Following the siege, the name of Kenau Simonsdochter Hasselaer began to emerge. Diarists reported that the powerful widow helped defend the city and rebuild the defenses that had been destroyed by enemy cannon. One account mentions that Kenau and other women stood on the earthworks and threw burning tar wreaths onto the enemy who would leap into the river to douse the flames only to drown from the weight of their armor. Over time the legend of Kenau’s role has expanded to full-fledged soldier and commander of a small female army. She has been honored during every celebration of independence from Spain. But, separating fact from fiction in these matters is always difficult and her role in the siege has been the subject of much debate. Regardless, her personality must have been a fearsome thing. We do know for certain that after the war she resumed her trade as a wood merchant importing lumber from Norway. When her captain was taken hostage by pirates she travelled north to negotiate his release and died at the hands of the same pirates.
Definitely the stuff of legend.
Would any visit be complete without a quick look at Wendi’s escapades? I think not. Like countless invading armies before her, Wendi has stormed through this little corner of England mollifying the natives, confiscating booty and laying waste to every flea market in her path. There are many here in Suffolk that will long remember that fateful autumn when “Wendi the Fearless” extracted many a treasure and stole not a few hearts from these fair shores.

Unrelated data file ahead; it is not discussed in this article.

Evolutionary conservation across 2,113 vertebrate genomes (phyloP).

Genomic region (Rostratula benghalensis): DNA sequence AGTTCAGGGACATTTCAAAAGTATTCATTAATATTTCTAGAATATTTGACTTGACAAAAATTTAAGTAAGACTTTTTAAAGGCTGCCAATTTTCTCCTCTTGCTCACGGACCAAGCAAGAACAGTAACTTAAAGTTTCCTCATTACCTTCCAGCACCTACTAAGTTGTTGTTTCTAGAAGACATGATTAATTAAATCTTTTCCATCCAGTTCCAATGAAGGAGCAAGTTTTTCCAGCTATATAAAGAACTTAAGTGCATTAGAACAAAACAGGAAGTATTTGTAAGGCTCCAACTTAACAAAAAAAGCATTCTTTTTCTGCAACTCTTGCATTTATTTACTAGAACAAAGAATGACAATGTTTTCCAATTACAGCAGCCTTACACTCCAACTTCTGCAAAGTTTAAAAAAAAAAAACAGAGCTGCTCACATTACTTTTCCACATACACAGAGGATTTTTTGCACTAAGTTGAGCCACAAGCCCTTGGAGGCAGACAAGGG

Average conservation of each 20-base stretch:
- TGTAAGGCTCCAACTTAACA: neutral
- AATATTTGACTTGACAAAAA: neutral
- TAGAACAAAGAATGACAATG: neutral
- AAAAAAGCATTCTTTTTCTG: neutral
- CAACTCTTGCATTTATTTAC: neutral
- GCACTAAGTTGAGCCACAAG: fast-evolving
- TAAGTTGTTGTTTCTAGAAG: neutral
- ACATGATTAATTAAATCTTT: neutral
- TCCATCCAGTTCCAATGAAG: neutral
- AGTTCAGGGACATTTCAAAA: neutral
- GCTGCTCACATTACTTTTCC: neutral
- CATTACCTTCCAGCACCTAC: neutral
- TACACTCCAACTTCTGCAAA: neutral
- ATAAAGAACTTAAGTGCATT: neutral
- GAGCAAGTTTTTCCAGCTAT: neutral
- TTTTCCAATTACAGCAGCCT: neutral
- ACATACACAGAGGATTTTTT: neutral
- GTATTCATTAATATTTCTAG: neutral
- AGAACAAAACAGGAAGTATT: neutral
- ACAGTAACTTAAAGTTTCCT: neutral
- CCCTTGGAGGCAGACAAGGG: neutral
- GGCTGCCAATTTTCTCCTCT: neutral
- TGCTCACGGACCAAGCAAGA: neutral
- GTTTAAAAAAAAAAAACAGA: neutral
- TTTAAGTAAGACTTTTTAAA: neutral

Fred said he worked directly for the Royal Family for over twenty years and had indeed met the Queen, but was sworn to secrecy and could not reveal any of the juicy bits Wendi longed to hear.
We met Terry for drinks at the Ivory Cafe. He is the largest producer of sausage casings in the world. Not just anyone can look at pig intestines and think “opportunity”.
Off to the Newmarket Horse Races
And Now For A Little Historic Culture
Time For A Little Shopping
Lancelot “Capability” Brown will forever be linked to these great mansions and is remembered as “the last of the great English 18th century artists to be accorded his due”, and “England’s greatest gardener”. Mr. Brown’s influence was so great that the contributions to the English garden made by his predecessors are often overlooked. During the height of his career It is estimated that Brown was responsible for over 170 gardens surrounding the finest country houses and estates in Britain. He completely dominated landscape design in the 18th century and during the 1760s averaged commissions of about £740,000 a year.
“In Brown’s hands the house, which before had dominated the estate, became an integral part of a carefully composed landscape intended to be seen through the eye of a painter, and its design could not be divorced from that of the garden”
He was nicknamed “Capability” because he would tell his clients that their property had the “capability” for improvement.